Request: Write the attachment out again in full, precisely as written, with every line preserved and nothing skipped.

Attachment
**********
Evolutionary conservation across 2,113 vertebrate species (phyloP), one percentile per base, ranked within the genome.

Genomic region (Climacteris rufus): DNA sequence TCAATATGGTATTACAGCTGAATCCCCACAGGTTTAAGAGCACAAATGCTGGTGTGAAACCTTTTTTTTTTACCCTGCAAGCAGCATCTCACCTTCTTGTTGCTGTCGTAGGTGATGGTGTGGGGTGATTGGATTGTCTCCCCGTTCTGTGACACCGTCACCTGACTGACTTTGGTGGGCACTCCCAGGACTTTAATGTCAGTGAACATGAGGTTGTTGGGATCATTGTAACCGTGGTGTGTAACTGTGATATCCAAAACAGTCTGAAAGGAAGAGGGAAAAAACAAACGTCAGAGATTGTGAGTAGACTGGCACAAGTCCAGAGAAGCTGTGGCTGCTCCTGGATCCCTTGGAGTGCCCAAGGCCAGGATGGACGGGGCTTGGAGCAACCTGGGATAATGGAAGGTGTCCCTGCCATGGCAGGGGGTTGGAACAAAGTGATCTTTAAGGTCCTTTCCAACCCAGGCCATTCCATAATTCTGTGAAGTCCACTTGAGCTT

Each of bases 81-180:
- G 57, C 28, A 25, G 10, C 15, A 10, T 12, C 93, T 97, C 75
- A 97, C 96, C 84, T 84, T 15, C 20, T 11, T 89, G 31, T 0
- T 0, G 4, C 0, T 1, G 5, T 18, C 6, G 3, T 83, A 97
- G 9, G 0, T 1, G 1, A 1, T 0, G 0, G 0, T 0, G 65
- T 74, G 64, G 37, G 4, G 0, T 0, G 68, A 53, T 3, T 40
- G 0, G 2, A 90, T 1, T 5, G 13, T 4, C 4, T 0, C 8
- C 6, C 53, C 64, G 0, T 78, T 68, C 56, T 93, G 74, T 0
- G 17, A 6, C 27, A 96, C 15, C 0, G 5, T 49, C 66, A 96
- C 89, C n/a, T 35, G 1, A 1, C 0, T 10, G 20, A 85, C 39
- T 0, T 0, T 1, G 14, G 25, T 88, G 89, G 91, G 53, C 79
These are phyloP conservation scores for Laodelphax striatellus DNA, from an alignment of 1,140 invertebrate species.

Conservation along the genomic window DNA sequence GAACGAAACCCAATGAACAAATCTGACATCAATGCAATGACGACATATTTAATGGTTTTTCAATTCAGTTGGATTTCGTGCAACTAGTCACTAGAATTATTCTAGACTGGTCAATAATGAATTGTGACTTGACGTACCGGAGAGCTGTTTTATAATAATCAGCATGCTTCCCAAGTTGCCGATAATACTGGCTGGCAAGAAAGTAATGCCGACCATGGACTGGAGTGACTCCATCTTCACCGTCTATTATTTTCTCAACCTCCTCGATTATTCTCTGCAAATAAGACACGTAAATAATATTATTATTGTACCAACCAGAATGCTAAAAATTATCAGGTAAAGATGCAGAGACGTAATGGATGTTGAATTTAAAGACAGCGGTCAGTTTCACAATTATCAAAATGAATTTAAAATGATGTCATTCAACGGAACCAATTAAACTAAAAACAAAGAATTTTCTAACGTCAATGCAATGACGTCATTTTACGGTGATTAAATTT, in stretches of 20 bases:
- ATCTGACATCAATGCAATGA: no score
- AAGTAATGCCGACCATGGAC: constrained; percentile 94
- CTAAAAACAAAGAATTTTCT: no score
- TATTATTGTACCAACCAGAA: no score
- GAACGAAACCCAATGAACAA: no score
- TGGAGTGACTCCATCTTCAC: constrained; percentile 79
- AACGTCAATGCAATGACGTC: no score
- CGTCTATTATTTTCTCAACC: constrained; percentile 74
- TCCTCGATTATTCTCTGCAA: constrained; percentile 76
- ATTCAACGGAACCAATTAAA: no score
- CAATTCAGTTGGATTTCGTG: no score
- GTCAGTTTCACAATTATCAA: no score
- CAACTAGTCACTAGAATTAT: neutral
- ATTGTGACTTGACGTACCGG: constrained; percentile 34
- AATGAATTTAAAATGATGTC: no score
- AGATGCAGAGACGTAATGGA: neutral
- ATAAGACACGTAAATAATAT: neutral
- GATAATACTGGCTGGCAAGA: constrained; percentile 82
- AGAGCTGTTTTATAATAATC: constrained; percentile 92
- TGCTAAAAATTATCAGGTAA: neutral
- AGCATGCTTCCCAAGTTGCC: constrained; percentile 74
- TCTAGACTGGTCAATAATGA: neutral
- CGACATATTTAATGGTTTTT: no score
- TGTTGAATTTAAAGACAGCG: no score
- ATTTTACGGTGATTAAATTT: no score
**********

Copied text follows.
Evolutionary conservation across 2,113 vertebrate species (phyloP), one percentile per base, ranked within the genome.

Genomic region (Climacteris rufus): DNA sequence TCAATATGGTATTACAGCTGAATCCCCACAGGTTTAAGAGCACAAATGCTGGTGTGAAACCTTTTTTTTTTACCCTGCAAGCAGCATCTCACCTTCTTGTTGCTGTCGTAGGTGATGGTGTGGGGTGATTGGATTGTCTCCCCGTTCTGTGACACCGTCACCTGACTGACTTTGGTGGGCACTCCCAGGACTTTAATGTCAGTGAACATGAGGTTGTTGGGATCATTGTAACCGTGGTGTGTAACTGTGATATCCAAAACAGTCTGAAAGGAAGAGGGAAAAAACAAACGTCAGAGATTGTGAGTAGACTGGCACAAGTCCAGAGAAGCTGTGGCTGCTCCTGGATCCCTTGGAGTGCCCAAGGCCAGGATGGACGGGGCTTGGAGCAACCTGGGATAATGGAAGGTGTCCCTGCCATGGCAGGGGGTTGGAACAAAGTGATCTTTAAGGTCCTTTCCAACCCAGGCCATTCCATAATTCTGTGAAGTCCACTTGAGCTT

Each of bases 81-180:
- G 57, C 28, A 25, G 10, C 15, A 10, T 12, C 93, T 97, C 75
- A 97, C 96, C 84, T 84, T 15, C 20, T 11, T 89, G 31, T 0
- T 0, G 4, C 0, T 1, G 5, T 18, C 6, G 3, T 83, A 97
- G 9, G 0, T 1, G 1, A 1, T 0, G 0, G 0, T 0, G 65
- T 74, G 64, G 37, G 4, G 0, T 0, G 68, A 53, T 3, T 40
- G 0, G 2, A 90, T 1, T 5, G 13, T 4, C 4, T 0, C 8
- C 6, C 53, C 64, G 0, T 78, T 68, C 56, T 93, G 74, T 0
- G 17, A 6, C 27, A 96, C 15, C 0, G 5, T 49, C 66, A 96
- C 89, C n/a, T 35, G 1, A 1, C 0, T 10, G 20, A 85, C 39
- T 0, T 0, T 1, G 14, G 25, T 88, G 89, G 91, G 53, C 79
These are phyloP conservation scores for Laodelphax striatellus DNA, from an alignment of 1,140 invertebrate species.

Conservation along the genomic window DNA sequence GAACGAAACCCAATGAACAAATCTGACATCAATGCAATGACGACATATTTAATGGTTTTTCAATTCAGTTGGATTTCGTGCAACTAGTCACTAGAATTATTCTAGACTGGTCAATAATGAATTGTGACTTGACGTACCGGAGAGCTGTTTTATAATAATCAGCATGCTTCCCAAGTTGCCGATAATACTGGCTGGCAAGAAAGTAATGCCGACCATGGACTGGAGTGACTCCATCTTCACCGTCTATTATTTTCTCAACCTCCTCGATTATTCTCTGCAAATAAGACACGTAAATAATATTATTATTGTACCAACCAGAATGCTAAAAATTATCAGGTAAAGATGCAGAGACGTAATGGATGTTGAATTTAAAGACAGCGGTCAGTTTCACAATTATCAAAATGAATTTAAAATGATGTCATTCAACGGAACCAATTAAACTAAAAACAAAGAATTTTCTAACGTCAATGCAATGACGTCATTTTACGGTGATTAAATTT, in stretches of 20 bases:
- ATCTGACATCAATGCAATGA: no score
- AAGTAATGCCGACCATGGAC: constrained; percentile 94
- CTAAAAACAAAGAATTTTCT: no score
- TATTATTGTACCAACCAGAA: no score
- GAACGAAACCCAATGAACAA: no score
- TGGAGTGACTCCATCTTCAC: constrained; percentile 79
- AACGTCAATGCAATGACGTC: no score
- CGTCTATTATTTTCTCAACC: constrained; percentile 74
- TCCTCGATTATTCTCTGCAA: constrained; percentile 76
- ATTCAACGGAACCAATTAAA: no score
- CAATTCAGTTGGATTTCGTG: no score
- GTCAGTTTCACAATTATCAA: no score
- CAACTAGTCACTAGAATTAT: neutral
- ATTGTGACTTGACGTACCGG: constrained; percentile 34
- AATGAATTTAAAATGATGTC: no score
- AGATGCAGAGACGTAATGGA: neutral
- ATAAGACACGTAAATAATAT: neutral
- GATAATACTGGCTGGCAAGA: constrained; percentile 82
- AGAGCTGTTTTATAATAATC: constrained; percentile 92
- TGCTAAAAATTATCAGGTAA: neutral
- AGCATGCTTCCCAAGTTGCC: constrained; percentile 74
- TCTAGACTGGTCAATAATGA: neutral
- CGACATATTTAATGGTTTTT: no score
- TGTTGAATTTAAAGACAGCG: no score
- ATTTTACGGTGATTAAATTT: no score